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Possible Duplicate:
Working with latitude/longitude values in Java


I need to calculate the distance between two points given by two coordinates. The project I am working on is a Java-project, so Java-code will be great, but pseudo-code can also be given, then I can implement it myself :)

As you probably know, there are three ways to represent coordinates:

  • Degrees:Minutes:Seconds (49°30'00"N, 123°30'00"W)
  • Degrees:Decimal Minutes (49°30.0', -123°30.0'), (49d30.0m,-123d30.0')
  • Decimal Degrees (49.5000°,-123.5000°), generally with 4-6 decimal numbers.

It's the third way my coordinates are given in, so the code for this values will be preferred :)

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marked as duplicate by casperOne Dec 12 '11 at 1:35

This question has been asked before and already has an answer. If those answers do not fully address your question, please ask a new question.

Take a look at <a href="jan.ucc.nau.edu/~cvm/latlongdist.html">this latitude/longitude distance calculator</a>. It has a link to relevant source code (including an explanation) and a link to the math behind the calculation. It's actually pretty interesting. – lc. May 8 '09 at 1:42
This site shows you the formula which is the part I assume you are having trouble with? You might want to specify if you want a straight line from point A to point B (through Earth) or if you want the distance as presented on the site. I'm sorry I don't exactly recall their names. However, the code seems relatively straightforward. – nevets1219 May 8 '09 at 1:43
See the Vicenty formula -- movable-type.co.uk/scripts/latlong-vincenty.html -- if you care about the Earth not quite being a sphere – mob Nov 10 '09 at 23:22
refer to this blog ...... xebee.xebia.in/2010/10/28/working-with-geolocations – Robin Nov 1 '10 at 10:28
up vote 128 down vote accepted

Based on another question on stackoverflow, I got this code.. This calculates the result in meters, not in miles :)

 public static float distFrom(float lat1, float lng1, float lat2, float lng2) {
    double earthRadius = 6371000; //meters
    double dLat = Math.toRadians(lat2-lat1);
    double dLng = Math.toRadians(lng2-lng1);
    double a = Math.sin(dLat/2) * Math.sin(dLat/2) +
               Math.cos(Math.toRadians(lat1)) * Math.cos(Math.toRadians(lat2)) *
               Math.sin(dLng/2) * Math.sin(dLng/2);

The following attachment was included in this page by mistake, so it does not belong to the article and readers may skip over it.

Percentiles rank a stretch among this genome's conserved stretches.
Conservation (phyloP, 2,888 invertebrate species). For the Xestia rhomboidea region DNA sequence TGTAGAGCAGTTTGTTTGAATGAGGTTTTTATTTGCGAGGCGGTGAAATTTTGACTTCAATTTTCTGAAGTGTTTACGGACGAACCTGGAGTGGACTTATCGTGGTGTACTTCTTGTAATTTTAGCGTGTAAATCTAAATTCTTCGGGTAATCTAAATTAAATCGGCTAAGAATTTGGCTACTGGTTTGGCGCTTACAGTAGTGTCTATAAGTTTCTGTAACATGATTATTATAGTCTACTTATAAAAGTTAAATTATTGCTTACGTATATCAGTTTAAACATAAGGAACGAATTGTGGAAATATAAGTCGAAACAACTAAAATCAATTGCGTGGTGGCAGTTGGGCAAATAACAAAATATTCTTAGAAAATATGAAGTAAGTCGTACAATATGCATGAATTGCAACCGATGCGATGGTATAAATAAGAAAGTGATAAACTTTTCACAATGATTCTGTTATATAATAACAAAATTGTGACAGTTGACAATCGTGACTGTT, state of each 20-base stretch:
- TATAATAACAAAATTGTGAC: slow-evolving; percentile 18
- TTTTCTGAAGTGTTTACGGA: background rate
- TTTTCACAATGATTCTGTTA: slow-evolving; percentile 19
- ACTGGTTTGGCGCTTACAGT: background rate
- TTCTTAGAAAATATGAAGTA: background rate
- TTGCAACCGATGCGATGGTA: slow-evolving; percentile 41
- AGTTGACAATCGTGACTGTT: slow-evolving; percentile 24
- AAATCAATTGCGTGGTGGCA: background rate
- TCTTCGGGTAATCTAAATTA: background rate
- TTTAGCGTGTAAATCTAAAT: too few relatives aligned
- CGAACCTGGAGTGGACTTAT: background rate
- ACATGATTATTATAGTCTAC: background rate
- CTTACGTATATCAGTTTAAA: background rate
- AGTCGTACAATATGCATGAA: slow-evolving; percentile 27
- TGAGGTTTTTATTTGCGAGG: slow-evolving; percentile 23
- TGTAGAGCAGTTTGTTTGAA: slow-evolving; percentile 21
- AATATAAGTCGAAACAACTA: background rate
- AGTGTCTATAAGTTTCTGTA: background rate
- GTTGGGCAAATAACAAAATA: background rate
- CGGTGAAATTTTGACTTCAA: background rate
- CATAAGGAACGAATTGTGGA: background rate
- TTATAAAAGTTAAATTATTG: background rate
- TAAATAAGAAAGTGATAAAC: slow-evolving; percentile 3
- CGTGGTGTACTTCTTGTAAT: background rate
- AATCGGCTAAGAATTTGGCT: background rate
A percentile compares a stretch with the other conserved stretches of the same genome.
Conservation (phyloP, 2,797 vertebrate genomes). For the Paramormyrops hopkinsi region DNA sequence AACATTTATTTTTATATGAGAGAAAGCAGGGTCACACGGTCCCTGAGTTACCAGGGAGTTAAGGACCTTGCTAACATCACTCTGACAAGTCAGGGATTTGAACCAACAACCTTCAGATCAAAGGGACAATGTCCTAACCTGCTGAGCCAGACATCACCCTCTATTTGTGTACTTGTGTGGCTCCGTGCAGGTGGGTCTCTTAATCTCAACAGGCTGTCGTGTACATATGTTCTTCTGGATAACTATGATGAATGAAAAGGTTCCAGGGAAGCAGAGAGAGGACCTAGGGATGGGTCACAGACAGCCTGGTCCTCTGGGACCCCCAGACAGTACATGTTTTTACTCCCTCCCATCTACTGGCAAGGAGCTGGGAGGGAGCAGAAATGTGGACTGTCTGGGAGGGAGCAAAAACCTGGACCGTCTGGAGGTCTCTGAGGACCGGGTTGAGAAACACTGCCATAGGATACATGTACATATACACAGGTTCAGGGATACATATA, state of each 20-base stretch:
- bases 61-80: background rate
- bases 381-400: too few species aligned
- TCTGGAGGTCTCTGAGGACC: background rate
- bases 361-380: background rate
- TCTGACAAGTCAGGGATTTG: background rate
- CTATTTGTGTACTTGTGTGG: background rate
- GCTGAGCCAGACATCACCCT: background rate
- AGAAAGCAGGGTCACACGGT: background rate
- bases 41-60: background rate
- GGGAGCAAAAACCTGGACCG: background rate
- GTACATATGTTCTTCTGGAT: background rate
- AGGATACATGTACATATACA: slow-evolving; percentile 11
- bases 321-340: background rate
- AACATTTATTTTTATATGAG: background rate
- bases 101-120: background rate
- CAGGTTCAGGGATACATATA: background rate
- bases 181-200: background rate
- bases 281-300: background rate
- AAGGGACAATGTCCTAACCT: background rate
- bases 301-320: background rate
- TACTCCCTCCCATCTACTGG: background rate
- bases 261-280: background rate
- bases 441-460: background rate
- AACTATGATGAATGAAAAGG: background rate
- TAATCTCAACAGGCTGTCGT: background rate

double c = 2 * Math.atan2(Math.sqrt(a), Math.sqrt(1-a));
    float dist = (float) (earthRadius * c);

    return dist;
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Why convert to Float and then back to float? – Steve Kuo May 8 '09 at 4:05
return (float) (dist * meterConversion) – mob Nov 10 '09 at 23:18
The earth radius is 3958.75 in miles not kilometers. So your code above returns miles. – swinefeaster Nov 12 '11 at 8:55
@swinefeaster: There's meterConversion constant in the second to last line which turns miles into meters. – Keith Irwin Nov 21 '11 at 2:30
Just use 6369 as the earthRadius rather than Miles and then convert them to metric afterwards. – Eric Darchis Apr 13 '12 at 15:02

You can use the Java Geodesy Library for GPS, it uses the Vincenty's formulae which takes account of the earths surface curvature.

Implementation goes like this:

import org.gavaghan.geodesy.*;


GeodeticCalculator geoCalc = new GeodeticCalculator();

Ellipsoid reference = Ellipsoid.WGS84;  

GlobalPosition pointA = new GlobalPosition(latitude, longitude, 0.0); // Point A

GlobalPosition userPos = new GlobalPosition(userLat, userLon, 0.0); // Point B

double distance = geoCalc.calculateGeodeticCurve(reference, userPos, pointA).getEllipsoidalDistance(); // Distance between Point A and Point B

The resulting distance is in meters.

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In C++ it is done like this:

#define LOCAL_PI 3.1415926535897932385 

double ToRadians(double degrees) 
  double radians = degrees * LOCAL_PI / 180;
  return radians;

double DirectDistance(double lat1, double lng1, double lat2, double lng2) 
  double earthRadius = 3958.75;
  double dLat = ToRadians(lat2-lat1);
  double dLng = ToRadians(lng2-lng1);
  double a = sin(dLat/2) * sin(dLat/2) + 
             cos(ToRadians(lat1)) * cos(ToRadians(lat2)) * 
             sin(dLng/2) * sin(dLng/2);
  double c = 2 * atan2(sqrt(a), sqrt(1-a));
  double dist = earthRadius * c;
  double meterConversion = 1609.00;
  return dist * meterConversion;
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Can "a" ever be negative? – Xi Wei Dec 10 '15 at 23:46

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